Mar 7, 2013
I feel it is critical that scientists make an effort to translate their research discoveries into a format that is understandable and meaningful to the general public. They should also, at least on occasion, step beyond detailed descriptions of laboratory results and speculate on how their findings inform the bigger picture and impact people’s lives. This has never been more important than it is it right now, in this time of dramatically reduced science funding. In the PBS-sponsored special, The Distracted Mind, I try to accomplish this by integrating material from dozens of public lectures I have given over the years to tell the story of how interference, both distraction and multitasking, impact our minds and our lives.
I begin by sharing my perspective on how fundamental limitations in our brain’s ability to process information result in a constant source of interference in us accomplishing our goals. The majority of evidence that I describe is based on research performed by my lab over the last decade on how interference degrades our memory abilities.
But, I go beyond this and discuss the provocative possibility that our modern technological world is intensifying interference and this has a broad impact on safety, education, work and relationships. To make the program even more real world, I leave the lecture hall and travel to the distraction capital of the world, Times Square NYC, to take a look around, I talk to school children about their perspectives and interview people on the street about this topic. In addition, I take time to share my own experiences and decisions, such as how I use nature for restoration, and practices I have implemented in my daily life to minimize interference effects. The production of this show has been a rewarding journey for me, and it is my hope that it offers viewers insight into the scientific process, the broad impact that interference has on us, and how we might make informed decisions based on data to guide us in leading healthier, happier and more effective lives.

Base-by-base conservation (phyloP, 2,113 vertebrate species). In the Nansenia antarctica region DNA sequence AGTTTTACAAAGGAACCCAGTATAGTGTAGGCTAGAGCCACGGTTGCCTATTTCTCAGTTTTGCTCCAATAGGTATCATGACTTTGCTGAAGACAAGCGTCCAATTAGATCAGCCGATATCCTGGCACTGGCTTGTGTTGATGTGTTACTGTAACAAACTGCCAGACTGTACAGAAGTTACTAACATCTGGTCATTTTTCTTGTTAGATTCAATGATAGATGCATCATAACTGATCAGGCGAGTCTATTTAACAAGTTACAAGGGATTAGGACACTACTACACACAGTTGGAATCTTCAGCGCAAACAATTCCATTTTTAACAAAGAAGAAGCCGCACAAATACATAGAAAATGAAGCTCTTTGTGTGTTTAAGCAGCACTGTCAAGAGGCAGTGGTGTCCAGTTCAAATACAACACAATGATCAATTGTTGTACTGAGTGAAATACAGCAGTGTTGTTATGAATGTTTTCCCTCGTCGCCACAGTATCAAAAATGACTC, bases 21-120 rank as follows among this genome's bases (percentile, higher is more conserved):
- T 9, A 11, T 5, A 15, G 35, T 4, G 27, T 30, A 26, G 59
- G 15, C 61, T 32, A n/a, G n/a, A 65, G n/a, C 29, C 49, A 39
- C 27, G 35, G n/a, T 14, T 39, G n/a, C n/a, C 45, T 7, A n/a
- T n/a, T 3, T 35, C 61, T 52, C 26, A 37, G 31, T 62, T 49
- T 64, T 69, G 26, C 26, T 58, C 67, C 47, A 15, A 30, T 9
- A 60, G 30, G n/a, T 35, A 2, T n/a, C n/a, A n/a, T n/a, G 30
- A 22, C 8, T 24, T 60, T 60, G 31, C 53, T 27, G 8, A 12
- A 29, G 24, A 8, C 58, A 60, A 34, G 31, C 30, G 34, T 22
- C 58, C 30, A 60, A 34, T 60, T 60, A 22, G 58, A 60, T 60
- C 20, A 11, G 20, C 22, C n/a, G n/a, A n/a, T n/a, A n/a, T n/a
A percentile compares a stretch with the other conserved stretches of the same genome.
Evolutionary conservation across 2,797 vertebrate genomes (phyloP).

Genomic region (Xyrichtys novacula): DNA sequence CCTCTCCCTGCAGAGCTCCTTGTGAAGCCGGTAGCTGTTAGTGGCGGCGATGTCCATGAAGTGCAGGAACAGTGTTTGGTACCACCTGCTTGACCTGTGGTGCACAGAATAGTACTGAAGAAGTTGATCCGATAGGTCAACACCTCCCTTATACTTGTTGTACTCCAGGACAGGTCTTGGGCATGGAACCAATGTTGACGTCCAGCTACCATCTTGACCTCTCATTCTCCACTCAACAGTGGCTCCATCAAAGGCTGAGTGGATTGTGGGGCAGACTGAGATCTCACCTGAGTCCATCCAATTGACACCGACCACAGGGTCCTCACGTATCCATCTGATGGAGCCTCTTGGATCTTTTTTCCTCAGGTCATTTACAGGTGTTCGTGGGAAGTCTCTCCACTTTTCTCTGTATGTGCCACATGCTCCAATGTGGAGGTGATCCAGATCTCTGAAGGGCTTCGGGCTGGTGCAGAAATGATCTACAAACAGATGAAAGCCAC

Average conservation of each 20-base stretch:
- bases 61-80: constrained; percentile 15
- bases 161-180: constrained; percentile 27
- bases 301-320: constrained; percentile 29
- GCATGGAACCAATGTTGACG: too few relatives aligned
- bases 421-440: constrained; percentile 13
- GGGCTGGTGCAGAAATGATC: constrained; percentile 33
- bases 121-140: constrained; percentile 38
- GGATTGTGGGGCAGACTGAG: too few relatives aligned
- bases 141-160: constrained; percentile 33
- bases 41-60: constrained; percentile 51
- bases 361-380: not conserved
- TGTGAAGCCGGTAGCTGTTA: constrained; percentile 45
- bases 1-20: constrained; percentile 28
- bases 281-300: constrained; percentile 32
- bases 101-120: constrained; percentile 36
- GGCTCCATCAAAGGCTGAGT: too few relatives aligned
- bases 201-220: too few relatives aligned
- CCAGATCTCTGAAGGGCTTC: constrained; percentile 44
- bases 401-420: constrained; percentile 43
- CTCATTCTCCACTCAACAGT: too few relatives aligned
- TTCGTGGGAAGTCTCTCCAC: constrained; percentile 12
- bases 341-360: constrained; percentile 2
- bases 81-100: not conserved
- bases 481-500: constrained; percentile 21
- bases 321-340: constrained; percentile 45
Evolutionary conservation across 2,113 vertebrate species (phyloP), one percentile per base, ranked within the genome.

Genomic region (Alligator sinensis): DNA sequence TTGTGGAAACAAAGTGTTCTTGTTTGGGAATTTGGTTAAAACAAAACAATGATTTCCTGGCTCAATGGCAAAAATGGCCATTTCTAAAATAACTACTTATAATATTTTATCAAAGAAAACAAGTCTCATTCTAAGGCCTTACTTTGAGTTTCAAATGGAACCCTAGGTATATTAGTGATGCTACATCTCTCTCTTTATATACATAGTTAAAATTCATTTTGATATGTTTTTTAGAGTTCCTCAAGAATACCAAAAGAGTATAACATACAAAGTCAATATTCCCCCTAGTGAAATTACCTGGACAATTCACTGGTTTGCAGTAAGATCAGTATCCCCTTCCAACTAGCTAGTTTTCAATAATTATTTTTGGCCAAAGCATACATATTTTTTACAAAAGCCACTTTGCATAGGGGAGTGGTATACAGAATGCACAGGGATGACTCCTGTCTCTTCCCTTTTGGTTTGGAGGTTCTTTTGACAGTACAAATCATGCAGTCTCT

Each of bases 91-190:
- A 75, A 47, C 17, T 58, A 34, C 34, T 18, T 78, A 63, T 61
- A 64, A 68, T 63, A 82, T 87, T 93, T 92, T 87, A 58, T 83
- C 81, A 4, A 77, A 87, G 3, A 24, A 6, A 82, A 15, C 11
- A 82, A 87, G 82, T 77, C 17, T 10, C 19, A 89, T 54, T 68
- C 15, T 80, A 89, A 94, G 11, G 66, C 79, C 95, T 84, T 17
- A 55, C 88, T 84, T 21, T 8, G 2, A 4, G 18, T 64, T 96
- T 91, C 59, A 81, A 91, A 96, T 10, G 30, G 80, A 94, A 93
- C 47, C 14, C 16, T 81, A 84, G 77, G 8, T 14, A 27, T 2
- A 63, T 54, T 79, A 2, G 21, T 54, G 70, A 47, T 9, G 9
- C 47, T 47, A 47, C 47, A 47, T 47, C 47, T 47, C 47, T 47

— Adam Gazzaley, MD PhD, is the Director of the Neuroscience Imaging Center at the University of California, San Francisco. He is a also faculty member in the Neurology, Physiology and Psychiatry departments, and principal investigator of a cognitive neuroscience laboratory that conducts research on the neural mechanisms of attention and memory.
The Distracted Mind with Dr. Adam Gazzaley
View in iTunes ($9.99)
Description: Hosted by renowned neuroscientist and M.D., Ph.D., Dr. Adam Gazzaley, THE DISTRACTED MIND delves deeply into attention, distraction, the myth of multi-tasking, and how to use the latest research to possibly improve our skills and abilities at any point during our lives. While the brain can seem almost boundless in its potential, it has limitations, such as processing speed, attentional limitations, working memory limitations, and sensitivity to interference, which can be both internal and external.
Dr. Gazzaley explores the impact that multi-tasking has on our safety, memory, education, careers and personal lives. Most importantly, THE DISTRACTED MIND tells us what we can do to improve our attentional abilities and our focus as we age, and as media continues to dominate our landscape. From changing our behaviors, to literally changing our brains, Dr. Gazzaley shares information you need to survive and thrive in the information age.